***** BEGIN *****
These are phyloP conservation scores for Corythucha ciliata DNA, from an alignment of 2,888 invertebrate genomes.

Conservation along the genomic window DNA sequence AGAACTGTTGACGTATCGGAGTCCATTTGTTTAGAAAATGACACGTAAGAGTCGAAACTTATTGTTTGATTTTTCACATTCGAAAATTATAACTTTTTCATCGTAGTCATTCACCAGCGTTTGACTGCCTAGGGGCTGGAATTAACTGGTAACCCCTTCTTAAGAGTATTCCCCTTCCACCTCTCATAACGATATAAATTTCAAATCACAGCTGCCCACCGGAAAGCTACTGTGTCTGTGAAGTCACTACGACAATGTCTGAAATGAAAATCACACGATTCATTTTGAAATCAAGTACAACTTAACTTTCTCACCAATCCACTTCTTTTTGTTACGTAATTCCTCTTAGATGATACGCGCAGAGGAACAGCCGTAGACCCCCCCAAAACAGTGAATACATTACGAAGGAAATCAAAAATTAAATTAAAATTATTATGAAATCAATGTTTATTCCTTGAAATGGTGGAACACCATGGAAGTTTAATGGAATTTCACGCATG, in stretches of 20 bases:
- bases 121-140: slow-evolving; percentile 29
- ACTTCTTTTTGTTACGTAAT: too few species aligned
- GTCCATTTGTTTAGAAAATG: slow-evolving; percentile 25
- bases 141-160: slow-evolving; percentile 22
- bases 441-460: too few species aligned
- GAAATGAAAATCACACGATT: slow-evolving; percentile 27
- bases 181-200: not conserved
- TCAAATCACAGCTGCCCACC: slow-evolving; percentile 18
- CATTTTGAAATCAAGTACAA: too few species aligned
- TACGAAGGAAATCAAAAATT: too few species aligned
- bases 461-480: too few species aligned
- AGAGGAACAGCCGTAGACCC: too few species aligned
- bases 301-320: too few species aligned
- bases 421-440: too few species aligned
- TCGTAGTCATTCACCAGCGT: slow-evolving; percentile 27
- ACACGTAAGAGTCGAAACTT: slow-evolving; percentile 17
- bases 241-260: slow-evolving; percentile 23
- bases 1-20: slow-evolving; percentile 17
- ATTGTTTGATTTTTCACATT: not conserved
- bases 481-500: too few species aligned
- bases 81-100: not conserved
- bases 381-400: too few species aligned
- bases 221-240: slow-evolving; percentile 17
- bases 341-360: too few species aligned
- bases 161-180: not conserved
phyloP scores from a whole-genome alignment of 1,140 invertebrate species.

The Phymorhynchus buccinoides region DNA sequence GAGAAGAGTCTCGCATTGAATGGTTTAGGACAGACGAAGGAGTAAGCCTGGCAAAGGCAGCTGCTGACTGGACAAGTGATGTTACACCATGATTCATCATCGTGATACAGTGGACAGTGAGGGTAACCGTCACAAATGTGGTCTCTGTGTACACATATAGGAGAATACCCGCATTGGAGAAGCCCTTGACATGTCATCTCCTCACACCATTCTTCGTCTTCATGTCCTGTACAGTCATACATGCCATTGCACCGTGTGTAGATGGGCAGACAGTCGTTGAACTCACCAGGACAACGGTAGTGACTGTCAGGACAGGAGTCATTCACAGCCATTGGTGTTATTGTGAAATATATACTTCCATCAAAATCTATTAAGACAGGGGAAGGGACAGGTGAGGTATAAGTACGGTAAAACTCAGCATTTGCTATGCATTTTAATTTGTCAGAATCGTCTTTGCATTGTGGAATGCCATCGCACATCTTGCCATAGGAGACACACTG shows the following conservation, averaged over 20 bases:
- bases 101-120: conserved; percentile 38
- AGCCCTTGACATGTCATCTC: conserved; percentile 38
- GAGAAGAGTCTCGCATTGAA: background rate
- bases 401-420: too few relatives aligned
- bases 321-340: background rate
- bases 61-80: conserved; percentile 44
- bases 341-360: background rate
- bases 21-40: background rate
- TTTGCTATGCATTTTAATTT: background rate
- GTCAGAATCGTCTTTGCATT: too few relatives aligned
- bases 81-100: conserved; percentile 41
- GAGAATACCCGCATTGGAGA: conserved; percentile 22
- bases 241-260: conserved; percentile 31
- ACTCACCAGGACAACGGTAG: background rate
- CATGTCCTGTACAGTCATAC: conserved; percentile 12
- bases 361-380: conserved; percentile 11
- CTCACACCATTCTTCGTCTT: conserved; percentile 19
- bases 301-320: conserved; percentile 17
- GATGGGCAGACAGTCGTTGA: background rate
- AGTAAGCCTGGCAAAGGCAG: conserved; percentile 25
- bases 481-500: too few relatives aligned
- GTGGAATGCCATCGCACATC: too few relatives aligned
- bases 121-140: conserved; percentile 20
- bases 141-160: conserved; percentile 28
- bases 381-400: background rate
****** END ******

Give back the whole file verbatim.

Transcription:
These are phyloP conservation scores for Corythucha ciliata DNA, from an alignment of 2,888 invertebrate genomes.

Conservation along the genomic window DNA sequence AGAACTGTTGACGTATCGGAGTCCATTTGTTTAGAAAATGACACGTAAGAGTCGAAACTTATTGTTTGATTTTTCACATTCGAAAATTATAACTTTTTCATCGTAGTCATTCACCAGCGTTTGACTGCCTAGGGGCTGGAATTAACTGGTAACCCCTTCTTAAGAGTATTCCCCTTCCACCTCTCATAACGATATAAATTTCAAATCACAGCTGCCCACCGGAAAGCTACTGTGTCTGTGAAGTCACTACGACAATGTCTGAAATGAAAATCACACGATTCATTTTGAAATCAAGTACAACTTAACTTTCTCACCAATCCACTTCTTTTTGTTACGTAATTCCTCTTAGATGATACGCGCAGAGGAACAGCCGTAGACCCCCCCAAAACAGTGAATACATTACGAAGGAAATCAAAAATTAAATTAAAATTATTATGAAATCAATGTTTATTCCTTGAAATGGTGGAACACCATGGAAGTTTAATGGAATTTCACGCATG, in stretches of 20 bases:
- bases 121-140: slow-evolving; percentile 29
- ACTTCTTTTTGTTACGTAAT: too few species aligned
- GTCCATTTGTTTAGAAAATG: slow-evolving; percentile 25
- bases 141-160: slow-evolving; percentile 22
- bases 441-460: too few species aligned
- GAAATGAAAATCACACGATT: slow-evolving; percentile 27
- bases 181-200: not conserved
- TCAAATCACAGCTGCCCACC: slow-evolving; percentile 18
- CATTTTGAAATCAAGTACAA: too few species aligned
- TACGAAGGAAATCAAAAATT: too few species aligned
- bases 461-480: too few species aligned
- AGAGGAACAGCCGTAGACCC: too few species aligned
- bases 301-320: too few species aligned
- bases 421-440: too few species aligned
- TCGTAGTCATTCACCAGCGT: slow-evolving; percentile 27
- ACACGTAAGAGTCGAAACTT: slow-evolving; percentile 17
- bases 241-260: slow-evolving; percentile 23
- bases 1-20: slow-evolving; percentile 17
- ATTGTTTGATTTTTCACATT: not conserved
- bases 481-500: too few species aligned
- bases 81-100: not conserved
- bases 381-400: too few species aligned
- bases 221-240: slow-evolving; percentile 17
- bases 341-360: too few species aligned
- bases 161-180: not conserved
phyloP scores from a whole-genome alignment of 1,140 invertebrate species.

The Phymorhynchus buccinoides region DNA sequence GAGAAGAGTCTCGCATTGAATGGTTTAGGACAGACGAAGGAGTAAGCCTGGCAAAGGCAGCTGCTGACTGGACAAGTGATGTTACACCATGATTCATCATCGTGATACAGTGGACAGTGAGGGTAACCGTCACAAATGTGGTCTCTGTGTACACATATAGGAGAATACCCGCATTGGAGAAGCCCTTGACATGTCATCTCCTCACACCATTCTTCGTCTTCATGTCCTGTACAGTCATACATGCCATTGCACCGTGTGTAGATGGGCAGACAGTCGTTGAACTCACCAGGACAACGGTAGTGACTGTCAGGACAGGAGTCATTCACAGCCATTGGTGTTATTGTGAAATATATACTTCCATCAAAATCTATTAAGACAGGGGAAGGGACAGGTGAGGTATAAGTACGGTAAAACTCAGCATTTGCTATGCATTTTAATTTGTCAGAATCGTCTTTGCATTGTGGAATGCCATCGCACATCTTGCCATAGGAGACACACTG shows the following conservation, averaged over 20 bases:
- bases 101-120: conserved; percentile 38
- AGCCCTTGACATGTCATCTC: conserved; percentile 38
- GAGAAGAGTCTCGCATTGAA: background rate
- bases 401-420: too few relatives aligned
- bases 321-340: background rate
- bases 61-80: conserved; percentile 44
- bases 341-360: background rate
- bases 21-40: background rate
- TTTGCTATGCATTTTAATTT: background rate
- GTCAGAATCGTCTTTGCATT: too few relatives aligned
- bases 81-100: conserved; percentile 41
- GAGAATACCCGCATTGGAGA: conserved; percentile 22
- bases 241-260: conserved; percentile 31
- ACTCACCAGGACAACGGTAG: background rate
- CATGTCCTGTACAGTCATAC: conserved; percentile 12
- bases 361-380: conserved; percentile 11
- CTCACACCATTCTTCGTCTT: conserved; percentile 19
- bases 301-320: conserved; percentile 17
- GATGGGCAGACAGTCGTTGA: background rate
- AGTAAGCCTGGCAAAGGCAG: conserved; percentile 25
- bases 481-500: too few relatives aligned
- GTGGAATGCCATCGCACATC: too few relatives aligned
- bases 121-140: conserved; percentile 20
- bases 141-160: conserved; percentile 28
- bases 381-400: background rate